Tuesday, November 30, 2010

Late fall


This leftover nest remains in one of the forsythias. The interior is smoothly  plastered with a thin coating of dried mud. I haven't done any research yet but think it probably belonged to a robin or catbird.

I spotted it while wrestling honeysuckle out of the bushes.

Most of the trees have lost their leaves, but our little crape myrtle was still showing some fine color. Earlier in November I cleaned up and enlarged the flower bed around its toes to make room for planting bulbs: mixed tulips, grape hyacinths, and the forgotten daffodils I dug up accidentally. If you think you have spotted a great place for bulbs, you probably already planted some there! The back corner of this little bed is now home to a new, small clematis called Chevalier. It is still green, but has been outside just long enough to begin to show a slight touch of bronze.

Behind this bed, and to the right of the forsythia, is what's left of an old viburnum. Through the years it has suffered from our indecision about its ideal form (small, multistemmed tree or large bush?). In the meantime, the main central group of trunks died and rotted. Now all but the base of the dead center has been removed, leaving a sparse and scraggly cluster of younger shoots coming up from the roots. We hope that pruning will encourage them to branch out and act like a bush again. In the meantime, the leaves are a lovely golden shade. (See photos below. Someday I'll learn how to align them better.)

Crape myrtle "Natchez"
Tulips, grape hyacinths, and daffodils

Clematis "Chevalier"


Mantis on fennel

When I stepped out the back door, there  she was on the fennel plant by the step, making her way south. Was she the remaining adult from the little band of mantis infants I saw when summer began?

Northwest of the fennel, on a patch of sedum, I spotted a mantis's egg case near where I had recently seen a different, greener mantis. I've never seen the hatchlings emerge, so I'll try to keep an eye out come spring.
Mantis egg case on sedum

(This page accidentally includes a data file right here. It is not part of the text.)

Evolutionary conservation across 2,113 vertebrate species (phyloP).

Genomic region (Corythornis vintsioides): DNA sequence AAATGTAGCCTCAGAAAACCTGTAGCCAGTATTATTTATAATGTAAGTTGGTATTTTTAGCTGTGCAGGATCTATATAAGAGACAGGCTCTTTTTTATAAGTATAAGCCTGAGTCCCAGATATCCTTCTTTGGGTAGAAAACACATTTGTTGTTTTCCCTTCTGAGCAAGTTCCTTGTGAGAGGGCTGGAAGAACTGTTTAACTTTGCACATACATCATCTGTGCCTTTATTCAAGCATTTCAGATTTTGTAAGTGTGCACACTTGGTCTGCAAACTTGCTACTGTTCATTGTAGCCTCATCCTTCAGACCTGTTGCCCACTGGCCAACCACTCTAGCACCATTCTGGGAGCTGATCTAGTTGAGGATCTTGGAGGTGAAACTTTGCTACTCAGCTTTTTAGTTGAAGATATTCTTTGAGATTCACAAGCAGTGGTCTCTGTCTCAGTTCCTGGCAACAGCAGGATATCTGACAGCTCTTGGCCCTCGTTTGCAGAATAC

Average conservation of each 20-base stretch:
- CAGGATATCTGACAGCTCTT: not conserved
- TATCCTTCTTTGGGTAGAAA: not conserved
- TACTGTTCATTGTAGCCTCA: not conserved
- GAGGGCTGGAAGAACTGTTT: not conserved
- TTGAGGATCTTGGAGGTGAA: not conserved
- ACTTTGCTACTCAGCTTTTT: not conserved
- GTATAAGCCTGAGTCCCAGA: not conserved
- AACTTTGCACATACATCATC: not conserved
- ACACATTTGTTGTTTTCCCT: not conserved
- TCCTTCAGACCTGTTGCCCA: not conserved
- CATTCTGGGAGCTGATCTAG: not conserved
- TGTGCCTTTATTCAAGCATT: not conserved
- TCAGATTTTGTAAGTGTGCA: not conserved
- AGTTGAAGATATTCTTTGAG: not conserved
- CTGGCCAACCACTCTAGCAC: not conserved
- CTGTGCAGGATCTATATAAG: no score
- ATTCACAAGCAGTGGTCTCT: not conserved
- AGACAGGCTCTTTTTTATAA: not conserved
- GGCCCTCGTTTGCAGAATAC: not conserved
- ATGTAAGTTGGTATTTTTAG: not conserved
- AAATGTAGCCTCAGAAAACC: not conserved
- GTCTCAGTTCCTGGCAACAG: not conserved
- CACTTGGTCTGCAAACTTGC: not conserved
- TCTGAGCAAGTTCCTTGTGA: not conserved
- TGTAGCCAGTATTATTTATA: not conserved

Sunday, November 14, 2010

Brookside afternoon

Hot Maple

Fall color at Brookside
Yesterday afternoon found us enjoying a walk at Brookside Gardens, one of our favorite uses of our Montgomery County tax dollars. The many varieties of Japanese maples extended the color range beyond what we see in the surrounding neighborhoods.
Brookside camellia, Brookside bee

At this point in the fall, the main blooms were in the greenhouses, where we enjoyed the end of the chrysanthemum show (soon to be replaced by the popular annual model train exhibit.) But a few outdoor plants were still offering some flowers.  Pansies benefit from fall planting here for best spring display, and we admired a large bed of them. The camellias were also still in bloom and attracting bees as well as a few wasps.

In the visitors' center there was a nice display of wall hangings in botanical and nature themes, by Verena Levine, Diana Garrison, and Janet Wildman. They were described as quilts, and certainly used some quilting techniques, but the size (too small for a bed) and the surface detail were more suitable for hanging. Possibly the term 'quilt" seemed more accessible.  I especially liked "Forest Floor" by Levine and Garrison, for its use of applique across block boundaries to suggest ferns and vines.

Late butterflies

Late Butterfly
This Painted Lady (as I believe her to be) found late season  afternoon warmth on the west wall of our house. We were both enjoying the late October sun.

Fall surprise

Late summer was a busy time, and not much attention was paid to the yard. Then, in mid-October, after being away for a bit, I found these late instar Black Swallowtail caterpillars lingering on the bronze fennel next to the back steps. They are gone now, off to winter over (I hope) in their chrysalises. Failing to find them, I leave the fennel uncut. On a sunny afternoon the warm fennel smell still floats above the foliage.